When your path to where you want to go has been diverted so often, the memorable stops along the way are cause for a little bit of pause and celebration.
So, as much as LSU pitcher Ryan Eades will allow himself to, he’s soaking in this week and what it means.
What it means as a look back at how Eades got to this point and a guideline to follow for a very promising future.
Eades’ baseball career arc reaches an impressive milestone Friday when he gets the start for the West in the prestigious Cape Cod League All-Star Game at Fenway Park. CSS will carry a local broadcast starting at 6 p.m.
“Just coming out here, my goal for the summer was just to make the all-star team,” said Eades, who is 3-0 for the Bourne (Mass.) Braves with 23 strikeouts, only seven walks a 0.86 ERA. “But what I wanted to accomplish first was to become a better pitcher overall. I wanted to develop a changeup, get my arm in better shape and learn the things I need to know to be able to pitch as well as I can in the SEC. I think all that’s happened.”
Hard to argue considering how Eades has dominated CCL hitters.
Although Eades has operated under a 75-pitch limit at LSU coach Paul Mainieri’s request, Eades has carved a spot as one of the top pitchers in what is regarded as the best summer wood-bat league for college players in the country.
As a freshman last spring, Eades was brought along at a similar slow pace because he missed the 2010 season as a pitcher with a shoulder injury. After working as a middle reliever for the first two months of the season, Eades blossomed into a reliable starter with six starts in the final five weeks – the final two against SEC foes Tennessee and Mississippi State.
In those six starts, Eades allowed 15 runs in 28.1 innings, struck out 17 and walked nine. More importantly, though, he showed some stamina and the ability to pitch out of trouble to provide a segue into the summer season.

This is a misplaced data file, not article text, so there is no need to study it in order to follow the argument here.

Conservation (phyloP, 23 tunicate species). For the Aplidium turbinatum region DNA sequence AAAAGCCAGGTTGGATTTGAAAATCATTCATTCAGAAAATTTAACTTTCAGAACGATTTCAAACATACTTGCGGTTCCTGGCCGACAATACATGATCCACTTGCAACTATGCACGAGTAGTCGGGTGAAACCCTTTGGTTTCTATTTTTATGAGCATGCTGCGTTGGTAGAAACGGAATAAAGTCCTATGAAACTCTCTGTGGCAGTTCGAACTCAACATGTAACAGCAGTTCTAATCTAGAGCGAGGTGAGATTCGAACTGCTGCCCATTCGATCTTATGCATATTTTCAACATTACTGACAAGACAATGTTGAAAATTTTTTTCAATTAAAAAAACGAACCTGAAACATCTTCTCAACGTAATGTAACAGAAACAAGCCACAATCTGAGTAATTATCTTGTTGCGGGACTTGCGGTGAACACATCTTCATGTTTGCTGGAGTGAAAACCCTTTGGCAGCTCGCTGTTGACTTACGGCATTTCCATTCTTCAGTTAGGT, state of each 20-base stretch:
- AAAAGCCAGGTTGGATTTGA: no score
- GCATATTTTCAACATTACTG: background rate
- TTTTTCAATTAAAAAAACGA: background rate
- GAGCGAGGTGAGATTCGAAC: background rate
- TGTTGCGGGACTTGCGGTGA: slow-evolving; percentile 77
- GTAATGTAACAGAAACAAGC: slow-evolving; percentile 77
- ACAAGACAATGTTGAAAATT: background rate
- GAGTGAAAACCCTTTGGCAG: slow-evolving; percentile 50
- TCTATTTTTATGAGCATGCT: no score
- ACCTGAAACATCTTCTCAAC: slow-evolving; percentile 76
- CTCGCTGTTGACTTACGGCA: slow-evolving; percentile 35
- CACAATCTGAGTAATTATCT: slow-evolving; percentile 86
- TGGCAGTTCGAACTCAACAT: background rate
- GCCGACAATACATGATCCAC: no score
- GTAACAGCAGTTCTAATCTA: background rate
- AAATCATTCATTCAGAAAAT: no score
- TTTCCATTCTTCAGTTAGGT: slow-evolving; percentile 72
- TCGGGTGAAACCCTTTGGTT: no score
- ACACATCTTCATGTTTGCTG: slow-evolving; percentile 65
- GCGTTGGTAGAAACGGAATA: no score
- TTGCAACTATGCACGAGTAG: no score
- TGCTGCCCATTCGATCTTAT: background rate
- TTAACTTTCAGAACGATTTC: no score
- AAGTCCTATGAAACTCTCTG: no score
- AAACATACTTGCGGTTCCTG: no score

“Late last season we saw a little more life in his fastball,” Mainieri said. “He got into the rotation those last two weekends of the SEC and really showed me something. I would’ve been more surprised had he not thrown well in summer ball because he was throwing well when our season ended.
“I think he’s going to be a mainstay on our staff for the next two seasons, so this summer is obviously encouraging.”
That staff features plenty of young company for Eades. In his final two starts last season, Eades joined fellow freshmen Kurt McCune and Kevin Gausman in the SEC weekend rotation.
McCune was the surprise of the LSU pitching staff with a 7-3 record and 3.31 ERA. Gausman was solid in his debut, although a handful of tough-luck losses led to a 5-6 record despite a 3.51 ERA and 86 Ks.
Now those two and Eades will all vie for the three weekend starting spots, along with incoming freshmen Aaron Nola and Cody Glenn.
“Each outing since I’ve been here, I feel like I’ve gotten a little better,” Eades said. “I feel a while lot more confortable now. I’m very confident I can be in that mix with Kurt and Kevin next season. I want to go into the fall and let this carry over and see what happens.”
Mainieri said the battle for the weekend spots – namely the Friday-night spot – will be typical of what he expects to be a spirited fall with a team trying to erase the disappointment of missing the NCAA Tournament.
“I think it’s going to be a real healthy competition among those three guys and that’s what we need,” Mainieri said. “I don’t think that hurts anybody. The big question might be ‘Who’s going to be the Friday night guy,’ but whoever pitches on Saturday and Sunday, those games are just as important.”